European funding for a bridge at the site of one of the worst atrocities of the Troubles has been withdrawn.

The Special European Union Programmes Body (SEUPB) had pledged €17.4m towards the Narrow Water project.

However, it withdrew its offer because additional funding had not been found.

Narrow Water was the spot where a convoy of British paratroopers was blown up by a remote control roadside bomb in 1979.

It was the British army's greatest loss of life in one day in Northern Ireland with 18 soldiers killed.

South Down MP Margaret Ritchie said: "I am extremely disappointed that the SEUPB find themselves in this position of withdrawing funding.

"I am still of the belief that the Narrow Water Bridge would be an important economic stimulus for the local area of South Down and Co Louth in terms of job creation, investment and tourism opportunities."

Ms Ritchie also questioned the timing of the announcement, which comes ahead of a meeting on the issue with Northern Ireland's First and Deputy First Ministers at Stormont on Monday.

Louth County Council chairman Declan Breathnach said the decision should focus minds.

"It was not unexpected. They are under severe pressure to spend," he said.

"I think this should focus the minds on what is a shovel ready project and if people really want the bridge to happen, as three local authorities and the majority of public representatives do, then it will focus the minds in the Taoiseach's office and the Northern Ireland executive."

He said he expects the SEUPB will find it difficult to find another project so well developed.

"If there's a will to come up with the shortfall in finance then it has to be a willingness in the NI Executive in connection with the southern Government," he added.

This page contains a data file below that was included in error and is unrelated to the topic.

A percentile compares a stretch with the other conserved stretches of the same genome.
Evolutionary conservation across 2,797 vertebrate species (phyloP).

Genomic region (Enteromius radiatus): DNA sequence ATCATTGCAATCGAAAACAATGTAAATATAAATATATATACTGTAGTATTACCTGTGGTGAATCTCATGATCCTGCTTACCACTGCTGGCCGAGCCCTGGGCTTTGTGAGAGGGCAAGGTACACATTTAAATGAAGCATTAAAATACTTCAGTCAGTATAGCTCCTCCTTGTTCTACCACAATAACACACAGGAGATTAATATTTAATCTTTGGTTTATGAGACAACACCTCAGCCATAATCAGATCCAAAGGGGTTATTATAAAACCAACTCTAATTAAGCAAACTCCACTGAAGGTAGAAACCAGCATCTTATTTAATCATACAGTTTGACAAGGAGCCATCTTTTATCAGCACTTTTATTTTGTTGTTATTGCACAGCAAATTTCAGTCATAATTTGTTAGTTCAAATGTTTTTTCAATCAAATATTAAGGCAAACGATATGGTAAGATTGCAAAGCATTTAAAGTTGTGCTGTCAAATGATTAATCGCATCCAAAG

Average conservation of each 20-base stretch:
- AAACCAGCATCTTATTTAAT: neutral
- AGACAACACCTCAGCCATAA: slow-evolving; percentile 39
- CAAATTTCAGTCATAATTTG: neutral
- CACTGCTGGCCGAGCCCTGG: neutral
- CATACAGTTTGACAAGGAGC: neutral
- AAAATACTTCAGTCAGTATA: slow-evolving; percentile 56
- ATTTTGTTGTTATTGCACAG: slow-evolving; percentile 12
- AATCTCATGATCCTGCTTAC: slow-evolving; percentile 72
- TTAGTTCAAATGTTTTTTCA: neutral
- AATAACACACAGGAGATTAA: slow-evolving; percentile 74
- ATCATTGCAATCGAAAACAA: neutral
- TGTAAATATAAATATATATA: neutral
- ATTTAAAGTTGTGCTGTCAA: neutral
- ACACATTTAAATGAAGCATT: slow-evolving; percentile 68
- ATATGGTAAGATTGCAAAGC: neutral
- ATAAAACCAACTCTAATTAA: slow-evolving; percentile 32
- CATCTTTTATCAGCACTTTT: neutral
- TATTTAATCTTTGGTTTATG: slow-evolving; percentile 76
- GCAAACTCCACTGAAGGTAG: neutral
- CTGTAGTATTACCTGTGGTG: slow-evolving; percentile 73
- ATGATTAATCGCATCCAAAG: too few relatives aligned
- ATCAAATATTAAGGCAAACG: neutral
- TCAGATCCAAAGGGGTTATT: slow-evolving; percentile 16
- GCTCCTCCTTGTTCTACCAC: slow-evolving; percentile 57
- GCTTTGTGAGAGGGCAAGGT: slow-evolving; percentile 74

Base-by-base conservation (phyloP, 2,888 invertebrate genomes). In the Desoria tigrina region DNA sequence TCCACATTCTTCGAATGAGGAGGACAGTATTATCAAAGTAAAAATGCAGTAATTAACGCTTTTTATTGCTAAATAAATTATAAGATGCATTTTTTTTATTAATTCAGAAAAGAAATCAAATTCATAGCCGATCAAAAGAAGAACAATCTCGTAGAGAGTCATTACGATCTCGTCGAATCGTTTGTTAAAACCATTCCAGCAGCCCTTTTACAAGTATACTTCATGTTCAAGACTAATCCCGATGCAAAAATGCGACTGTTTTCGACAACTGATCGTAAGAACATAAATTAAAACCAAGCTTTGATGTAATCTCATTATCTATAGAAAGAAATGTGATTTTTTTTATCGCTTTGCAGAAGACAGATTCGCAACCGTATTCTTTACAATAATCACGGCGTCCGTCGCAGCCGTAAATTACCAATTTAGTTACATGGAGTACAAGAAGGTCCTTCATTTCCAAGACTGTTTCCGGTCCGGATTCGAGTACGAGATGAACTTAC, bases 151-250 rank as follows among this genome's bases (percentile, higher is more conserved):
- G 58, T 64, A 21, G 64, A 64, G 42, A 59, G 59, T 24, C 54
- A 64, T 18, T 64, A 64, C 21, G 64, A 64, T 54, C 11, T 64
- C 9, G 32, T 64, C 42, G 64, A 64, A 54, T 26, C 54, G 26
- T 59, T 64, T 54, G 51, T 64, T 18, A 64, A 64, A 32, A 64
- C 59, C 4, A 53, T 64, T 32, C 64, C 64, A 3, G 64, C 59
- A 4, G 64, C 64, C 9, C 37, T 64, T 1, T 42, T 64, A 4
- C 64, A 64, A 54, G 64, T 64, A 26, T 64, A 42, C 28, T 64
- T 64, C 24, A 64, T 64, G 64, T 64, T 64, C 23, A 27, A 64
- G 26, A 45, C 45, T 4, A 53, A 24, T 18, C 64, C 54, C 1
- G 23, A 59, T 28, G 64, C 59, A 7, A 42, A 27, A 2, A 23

The 195m long Narrow Water cable-stayed bridge has been in the planning for at least five years.

It would have connected Cornamucklagh near Omeath, Co Louth with Narrow Water near Warrenpoint, Co Down, at an historic crossing point.

The entire build would have been 620m long and it had been hoped it could be open by 2015.

Stormont's finance department was the last body to commit to fund the scheme with £2.7m (€3.2m) allocated to the bridge.

In May, Finance Minister Sammy Wilson gave approval for the project on a number of financial conditions and undertakings from both Louth and Newry and Mourne councils.

In July however, council executives in Co Louth pulled out after bids for the job from construction firms came in substantially above budget. 

Sinn Féin MLA Caitríona Ruane believes that the project can still go ahead in the near future.

She said what was needed was a commitment for a €6m funding package from the Taoiseach and Department of Transport.

Ms Ruane said party leader Gerry Adams had raised the issue in the Dáil this week and Enda Kenny said he was in support of the project.

"I am disappointed that the Taoiseach's actions did not match his words," she said.

The Government said it remains supportive of the concept of the Narrow Water Bridge and was disappointed the tender process resulted in a much higher price than anticipated.

The Department of Transport, Tourism and Sport said the Government will continue to "pursue the project with the Northern Executive through other mechanisms."